- Full name Ramón Salvador Cabrera
- Born 11/05/1989 in Caracas, Venezuela
- Profile Ht.: 5'8" / Wt.: 195 / Bats: S / Throws: R
- Debut 09/05/2015
Organization Prospect Rankings
Cabrera's father Alex played for the Diamondbacks in 2000 before becoming a big power hitter in Japan. Father and son were able to play against each other in the 2013 Venezuelan League, where 41-year-old Alex posted monster numbers for La Guaira while Ramon caught for Caracas. Ramon originally signed with the Pirates for $100,000 in 2008, then joined the Tigers in December 2012 when Pittsburgh traded him for lefthander Andy Oliver. Cabrera yo-yoed between Double-A Erie and Triple-A Toledo in 2013, settling in at the former with a solid offensive performance. He seldom swings and misses, with a contact-oriented swing that helps him hit for a high batting average. Cabrera improved his walk rate last year but has just 20 power and is a slow runner. With a swing path lacking loft, along with his maxed out body, he'll never have a double-digit home run season. Cabrera caught just 50 games in 2013 and his defense remains below-average, especially controlling the running game, as he caught 26 percent of basestealers. While their body types are different, Cabrera has the upside to contribute a performance along the lines of Josh Thole.
Cabrera's father Alex Cabrera played for the Diamondbacks in 2000 before becoming a prolific power hitter in Japan. Signed by the Pirates for $100,000, Ramon won the Florida State League batting title with a .343 average in 2011. After he turned in a lackluster encore in Double-A last year, Pittsburgh traded him to the Tigers for Andy Oliver. Cabrera can put the bat on the ball consistently and hit for a solid average, but he doesn't contribute much offensively beyond that. While he doesn't strike out much, he also doesn't walk a lot. He didn't receive his father's power genes and hasn't hit more than three homers in any of his five pro seasons. Cabrera made strides defensively in 2012, especially from a receiving standpoint. However, his throwing is still erratic and he has difficulty controlling the running game. He threw out just 20 percent of basestealers last season. As expected with a catcher, he's a well below-average runner. Cabrera profiles as a backup catcher in the major leagues, and he'll have to battle Curt Casali and Bryan Holaday to eventually win that job in Detroit.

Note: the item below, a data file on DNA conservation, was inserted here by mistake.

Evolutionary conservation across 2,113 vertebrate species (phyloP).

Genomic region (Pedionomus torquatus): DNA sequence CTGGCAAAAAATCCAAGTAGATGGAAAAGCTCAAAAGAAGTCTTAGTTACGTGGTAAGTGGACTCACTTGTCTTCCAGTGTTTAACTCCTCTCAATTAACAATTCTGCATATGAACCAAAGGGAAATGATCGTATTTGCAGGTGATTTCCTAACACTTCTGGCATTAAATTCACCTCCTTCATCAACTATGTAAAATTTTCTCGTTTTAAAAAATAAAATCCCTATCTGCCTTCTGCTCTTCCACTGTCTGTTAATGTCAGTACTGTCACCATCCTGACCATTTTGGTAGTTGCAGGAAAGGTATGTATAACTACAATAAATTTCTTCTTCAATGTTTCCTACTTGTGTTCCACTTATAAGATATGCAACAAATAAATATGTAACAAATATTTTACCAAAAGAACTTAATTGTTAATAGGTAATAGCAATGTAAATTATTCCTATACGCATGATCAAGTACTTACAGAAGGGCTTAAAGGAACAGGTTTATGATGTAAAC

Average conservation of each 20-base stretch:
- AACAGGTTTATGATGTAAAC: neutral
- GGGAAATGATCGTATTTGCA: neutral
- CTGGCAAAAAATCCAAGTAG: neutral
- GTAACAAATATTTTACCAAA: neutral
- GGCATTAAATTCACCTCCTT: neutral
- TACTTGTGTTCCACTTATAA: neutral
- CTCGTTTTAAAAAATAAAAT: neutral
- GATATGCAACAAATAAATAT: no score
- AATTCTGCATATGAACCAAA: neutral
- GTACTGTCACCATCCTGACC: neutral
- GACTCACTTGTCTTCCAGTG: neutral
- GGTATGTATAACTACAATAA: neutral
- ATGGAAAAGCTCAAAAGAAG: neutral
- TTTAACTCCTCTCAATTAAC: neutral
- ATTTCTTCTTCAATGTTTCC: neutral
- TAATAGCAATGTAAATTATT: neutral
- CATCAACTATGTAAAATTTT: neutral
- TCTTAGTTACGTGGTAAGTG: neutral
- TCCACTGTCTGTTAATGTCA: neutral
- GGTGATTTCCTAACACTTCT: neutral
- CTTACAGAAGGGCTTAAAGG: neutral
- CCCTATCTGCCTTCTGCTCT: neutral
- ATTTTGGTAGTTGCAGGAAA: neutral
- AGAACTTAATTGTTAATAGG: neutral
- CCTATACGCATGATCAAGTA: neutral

Cabrera's father Alex played for the 2000 Diamondbacks and has gone on to spend 11 seasons in Japan. Ramon isn't a slugger like his father, but he won the high Class A Florida State League batting title last season with a .343 average. He also was the FSL's toughest batter to strike out, fanning just once every 13.1 plate appearances. A switch-hitter, Cabrera slashes line drives to the gaps from both sides of the plate. The question is how much more power he can develop and how much his defense can improve. He focuses on making contact and isn't much of a home run threat, having hit just 10 in 1,051 pro at-bats. Though he has a square frame, Cabrera is agile behind the plate and moves surprisingly well on the bases. He also shows good feel for calling a game. However, his arm is average at best and his throws can be scattershot. He threw out just 13 percent of basestealers and committed 14 passed balls in 78 games last year. Keeping his body in shape may always be a struggle. Cabrera will have to keep proving himself at every level to make it to the majors, with Double-A his next challenge.